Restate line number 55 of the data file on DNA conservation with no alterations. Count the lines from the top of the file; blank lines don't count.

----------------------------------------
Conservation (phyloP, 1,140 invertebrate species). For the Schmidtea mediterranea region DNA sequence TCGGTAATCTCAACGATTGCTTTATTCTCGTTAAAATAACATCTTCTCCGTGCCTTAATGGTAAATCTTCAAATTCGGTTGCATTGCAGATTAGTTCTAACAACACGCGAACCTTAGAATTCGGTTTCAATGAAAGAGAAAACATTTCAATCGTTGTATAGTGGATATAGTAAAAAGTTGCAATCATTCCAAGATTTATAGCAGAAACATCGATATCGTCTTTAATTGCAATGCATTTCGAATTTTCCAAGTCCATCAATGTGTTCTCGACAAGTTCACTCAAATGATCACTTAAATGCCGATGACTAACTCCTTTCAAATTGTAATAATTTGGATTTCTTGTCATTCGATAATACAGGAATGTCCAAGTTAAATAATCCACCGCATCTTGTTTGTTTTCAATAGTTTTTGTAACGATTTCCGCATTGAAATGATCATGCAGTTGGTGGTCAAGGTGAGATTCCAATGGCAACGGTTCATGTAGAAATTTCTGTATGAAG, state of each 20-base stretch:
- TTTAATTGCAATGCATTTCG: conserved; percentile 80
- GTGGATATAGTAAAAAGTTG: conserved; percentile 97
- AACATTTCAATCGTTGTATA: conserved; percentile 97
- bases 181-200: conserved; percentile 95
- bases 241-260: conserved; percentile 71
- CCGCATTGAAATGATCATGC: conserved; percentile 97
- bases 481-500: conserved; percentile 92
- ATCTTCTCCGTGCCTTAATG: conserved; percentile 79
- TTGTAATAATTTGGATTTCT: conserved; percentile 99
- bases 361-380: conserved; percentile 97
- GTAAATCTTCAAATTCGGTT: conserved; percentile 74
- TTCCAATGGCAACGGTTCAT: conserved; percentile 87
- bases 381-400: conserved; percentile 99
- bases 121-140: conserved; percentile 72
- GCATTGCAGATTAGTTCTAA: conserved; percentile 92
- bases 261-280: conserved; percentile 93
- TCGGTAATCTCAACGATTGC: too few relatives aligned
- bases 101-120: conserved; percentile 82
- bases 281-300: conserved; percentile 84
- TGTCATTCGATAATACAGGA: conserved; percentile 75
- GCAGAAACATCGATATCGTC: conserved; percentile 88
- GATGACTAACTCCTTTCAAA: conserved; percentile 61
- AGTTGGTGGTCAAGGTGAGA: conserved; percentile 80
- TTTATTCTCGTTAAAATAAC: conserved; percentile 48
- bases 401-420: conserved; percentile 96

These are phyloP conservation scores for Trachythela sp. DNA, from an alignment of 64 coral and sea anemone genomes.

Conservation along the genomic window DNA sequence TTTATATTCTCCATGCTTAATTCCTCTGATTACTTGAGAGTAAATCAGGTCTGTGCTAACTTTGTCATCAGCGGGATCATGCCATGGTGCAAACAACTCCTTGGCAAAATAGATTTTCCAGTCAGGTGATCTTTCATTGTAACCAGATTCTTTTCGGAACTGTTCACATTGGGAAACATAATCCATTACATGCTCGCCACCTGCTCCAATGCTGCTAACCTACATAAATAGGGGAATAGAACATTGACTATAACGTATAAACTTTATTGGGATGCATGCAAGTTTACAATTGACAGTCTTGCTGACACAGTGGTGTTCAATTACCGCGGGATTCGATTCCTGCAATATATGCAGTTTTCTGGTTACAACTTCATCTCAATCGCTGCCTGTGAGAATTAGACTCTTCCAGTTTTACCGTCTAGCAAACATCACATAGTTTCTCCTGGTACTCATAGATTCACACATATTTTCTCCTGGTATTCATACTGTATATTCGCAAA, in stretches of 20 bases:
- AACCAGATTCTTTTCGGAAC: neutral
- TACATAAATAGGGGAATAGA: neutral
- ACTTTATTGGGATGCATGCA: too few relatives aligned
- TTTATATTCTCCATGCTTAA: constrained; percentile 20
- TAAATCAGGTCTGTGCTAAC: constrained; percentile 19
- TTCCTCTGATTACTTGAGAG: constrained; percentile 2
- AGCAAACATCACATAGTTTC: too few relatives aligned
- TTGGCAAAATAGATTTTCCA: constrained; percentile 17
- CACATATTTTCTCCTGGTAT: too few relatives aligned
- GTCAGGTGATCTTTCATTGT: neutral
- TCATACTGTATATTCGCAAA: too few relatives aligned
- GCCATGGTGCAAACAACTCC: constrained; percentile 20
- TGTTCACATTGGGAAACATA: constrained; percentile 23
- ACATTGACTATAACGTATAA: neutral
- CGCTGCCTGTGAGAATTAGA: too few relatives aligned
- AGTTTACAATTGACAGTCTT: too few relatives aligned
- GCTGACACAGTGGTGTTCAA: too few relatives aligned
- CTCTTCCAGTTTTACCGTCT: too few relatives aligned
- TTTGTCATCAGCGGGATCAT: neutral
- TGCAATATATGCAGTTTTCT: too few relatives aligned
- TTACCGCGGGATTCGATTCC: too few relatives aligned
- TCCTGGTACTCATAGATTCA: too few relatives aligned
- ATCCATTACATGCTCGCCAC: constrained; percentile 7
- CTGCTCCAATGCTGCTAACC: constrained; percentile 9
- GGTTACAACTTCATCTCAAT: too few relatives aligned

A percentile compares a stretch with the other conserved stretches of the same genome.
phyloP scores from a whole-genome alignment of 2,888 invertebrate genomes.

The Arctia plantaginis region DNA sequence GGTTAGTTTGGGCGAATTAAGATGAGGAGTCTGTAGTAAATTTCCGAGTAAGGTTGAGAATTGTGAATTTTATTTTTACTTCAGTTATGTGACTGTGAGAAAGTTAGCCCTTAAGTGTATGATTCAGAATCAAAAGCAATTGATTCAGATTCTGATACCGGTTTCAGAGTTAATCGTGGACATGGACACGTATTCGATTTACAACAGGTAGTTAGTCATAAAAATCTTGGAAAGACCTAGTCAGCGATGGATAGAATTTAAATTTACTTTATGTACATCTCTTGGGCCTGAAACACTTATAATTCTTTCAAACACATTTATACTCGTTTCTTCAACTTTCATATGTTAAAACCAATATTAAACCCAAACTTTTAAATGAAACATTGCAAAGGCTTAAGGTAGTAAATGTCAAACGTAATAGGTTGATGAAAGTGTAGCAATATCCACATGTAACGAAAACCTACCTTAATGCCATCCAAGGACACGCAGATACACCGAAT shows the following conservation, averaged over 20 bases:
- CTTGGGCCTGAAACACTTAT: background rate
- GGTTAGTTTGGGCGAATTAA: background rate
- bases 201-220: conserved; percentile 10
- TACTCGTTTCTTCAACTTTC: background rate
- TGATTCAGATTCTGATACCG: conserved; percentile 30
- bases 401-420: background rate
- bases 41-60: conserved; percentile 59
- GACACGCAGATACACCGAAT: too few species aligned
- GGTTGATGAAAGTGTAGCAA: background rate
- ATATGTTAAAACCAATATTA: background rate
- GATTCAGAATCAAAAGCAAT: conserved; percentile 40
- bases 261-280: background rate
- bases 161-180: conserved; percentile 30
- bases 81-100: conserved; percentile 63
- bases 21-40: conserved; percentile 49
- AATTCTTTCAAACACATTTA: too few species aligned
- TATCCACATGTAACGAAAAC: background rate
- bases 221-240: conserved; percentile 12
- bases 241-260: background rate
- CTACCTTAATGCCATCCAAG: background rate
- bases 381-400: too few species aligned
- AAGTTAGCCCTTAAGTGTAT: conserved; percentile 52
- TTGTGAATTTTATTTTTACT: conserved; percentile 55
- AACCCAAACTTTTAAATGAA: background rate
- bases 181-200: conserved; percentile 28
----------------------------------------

phyloP scores from a whole-genome alignment of 2,888 invertebrate genomes.